Smokers with a faster rate of nicotine metabolism, estimated using the ratio of 3′-hydroxycotinine (3-HC) to cotinine, have lower plasma nicotine levels and are more likely to relapse with 21 mg nicotine patch therapy, than smokers with slower rates of nicotine metabolism. Thus, faster metabolizers of nicotine may require a higher nicotine patch dose to achieve cessation.
This proof of concept randomized placebo-controlled trial evaluated the efficacy and safety of 8 weeks of 42 mg transdermal nicotine versus 21 mg, among 87 fast metabolizers of nicotine (3-HC/cotinine ≥ 0.18).
After 1 week of treatment, an intent-to-treat (ITT) analysis showed that participants treated with 42 mg nicotine had significantly higher expired-air carbon monoxide (CO)-confirmed 24-hr abstinence (75% vs. 58.1%; OR = 3.21; 95% CI: 1.12–9.24, p = .03) but not 7-day abstinence (50% vs. 34.9%; OR = 2.02; 95% CI: 0.82–4.94, p = .13). After 8 weeks of treatment, ITT analysis showed that participants treated with 42 mg nicotine had marginally higher rates of CO-confirmed 24-hr abstinence (45.5% vs. 30.2%; OR = 2.32; 95% CI: 0.92–5.92, p = .08) but not 7-day abstinence (29.6% vs. 23.3%; OR = 1.52, 95% CI: 0.57–4.07, p = .41). Percent nicotine and cotinine replacement were significantly greater for 42 mg nicotine versus 21 mg (p < .005). There were no significant differences between treatment arms in the frequency of severe side effects and serious adverse events or blood pressure during treatment (p > .10).
Further examination of the efficacy of 42 mg nicotine patch therapy for fast metabolizers of nicotine is warranted.
Evaluate nicotinic acetycholine receptor (nAChR) single nucleotide polymorphism (SNP) association with seven day point prevalence abstinence (abstinence) in randomized clinical trials of smoking cessation therapies (RCTs) in individuals grouped by pharmacotherapy randomization to inform the development of personalized smoking cessation therapy.
We quantified association of four SNPs at three nAChRs with abstinence in eight RCTs. Participants were 2,633 outpatient treatment-seeking, self-identified European ancestry individuals smoking ≥10 cigarettes per day, recruited via advertisement, prescribed pharmacotherapy, and provided with behavioral therapy. Interventions included nicotine replacement therapy (NRT), bupropion, varenicline, placebo or combined NRT and bupropion, and five modes of group and individual behavioral therapy. Outcome measures tested in multivariate logistic regression were end of treatment (EOT) and six month (6MO) abstinence, with demographic, behavioral and genetic covariates.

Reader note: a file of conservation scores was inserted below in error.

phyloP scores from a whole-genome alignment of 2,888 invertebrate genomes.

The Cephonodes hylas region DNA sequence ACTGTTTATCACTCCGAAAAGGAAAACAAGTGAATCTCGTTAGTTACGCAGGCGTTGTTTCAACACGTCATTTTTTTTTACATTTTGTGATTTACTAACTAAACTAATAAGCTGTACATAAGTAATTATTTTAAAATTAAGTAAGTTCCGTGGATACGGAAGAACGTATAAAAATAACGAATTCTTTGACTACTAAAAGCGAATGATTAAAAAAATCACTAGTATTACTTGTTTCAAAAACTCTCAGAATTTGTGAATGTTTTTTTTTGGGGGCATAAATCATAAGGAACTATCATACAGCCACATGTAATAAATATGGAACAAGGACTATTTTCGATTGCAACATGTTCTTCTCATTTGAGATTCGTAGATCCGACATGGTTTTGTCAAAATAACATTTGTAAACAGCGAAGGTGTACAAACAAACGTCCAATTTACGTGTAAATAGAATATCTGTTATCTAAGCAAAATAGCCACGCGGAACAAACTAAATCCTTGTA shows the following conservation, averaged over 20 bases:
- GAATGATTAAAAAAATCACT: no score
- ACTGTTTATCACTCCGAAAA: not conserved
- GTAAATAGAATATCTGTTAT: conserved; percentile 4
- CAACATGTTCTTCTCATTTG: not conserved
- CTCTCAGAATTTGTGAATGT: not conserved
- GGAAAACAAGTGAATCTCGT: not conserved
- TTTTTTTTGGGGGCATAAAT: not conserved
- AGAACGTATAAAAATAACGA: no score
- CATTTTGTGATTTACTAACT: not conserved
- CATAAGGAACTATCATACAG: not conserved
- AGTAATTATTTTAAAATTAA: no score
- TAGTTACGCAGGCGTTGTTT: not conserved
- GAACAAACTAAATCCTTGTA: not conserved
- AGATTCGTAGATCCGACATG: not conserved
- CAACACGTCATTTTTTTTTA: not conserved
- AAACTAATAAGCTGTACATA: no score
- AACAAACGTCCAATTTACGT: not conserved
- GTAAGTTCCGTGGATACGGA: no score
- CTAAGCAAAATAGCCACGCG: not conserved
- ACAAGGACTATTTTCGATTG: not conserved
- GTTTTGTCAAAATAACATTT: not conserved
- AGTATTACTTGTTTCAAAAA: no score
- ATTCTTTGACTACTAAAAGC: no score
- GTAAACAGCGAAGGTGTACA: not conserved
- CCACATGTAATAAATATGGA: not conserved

“Risk” alleles previously associated with smoking heaviness were significantly (P<0.05) associated with reduced abstinence in the placebo pharmacotherapy group (PG) at 6MO [for rs588765 OR (95%CI) 0.41 (0.17–0.99)], and at EOT and at 6MO [for rs1051730, 0.42 (0.19–0.93) and 0.31 (0.12–0.80)], and with increased abstinence in the NRT PG at 6MO [for rs588765 2.07 (1.11–3.87) and for rs1051730 2.54 (1.29–4.99)]. We observed significant heterogeneity in rs1051730 effects (F=2.48, P=0.021) between PGs.
chr15q25.1 nAChR SNP risk alleles for smoking heaviness significantly increase relapse with placebo treatment and significantly increase abstinence with NRT. These SNP-PG associations require replication in independent samples for validation, and testing in larger sample sizes to evaluate whether similar effects occur in other PGs.
logistic regression; mediation analysis; nAChR variation; nicotine dependence; pharmacotherapy; randomized clinical trials
We examined the characteristics, attitudes, beliefs, and exposure to tobacco products in a cohort of rural dwelling Alaska Native (AN) people.
We conducted a study of 400 of AN adult tobacco users and nonusers living in Southwestern Alaska. Questionnaires covered variables such as demographics, tobacco-use history, current tobacco use and dependence scales, general health status, attitudes and beliefs about tobacco, and quitting history.
The study population smoked 7.8 cigarettes per day compared with 16.8 on average for the U.S. population: a significant proportion of the population engaged in dual use of cigarettes and smokeless tobacco products. Over one third (40.9%), first tried tobacco at age 11 or younger. The mean measures of tobacco addiction (e.g., Fagerstrom Test for Nicotine Dependence, Severson Scale of Smokeless Tobacco Dependence) scores were lower compared with other U.S. populations.
Very high tobacco-use prevalence, dual product use, and early tobacco use are observed in Southwestern AN people. Unexpectedly these did not appear to be correlated with heavier individual tobacco use or higher levels of addiction in this population.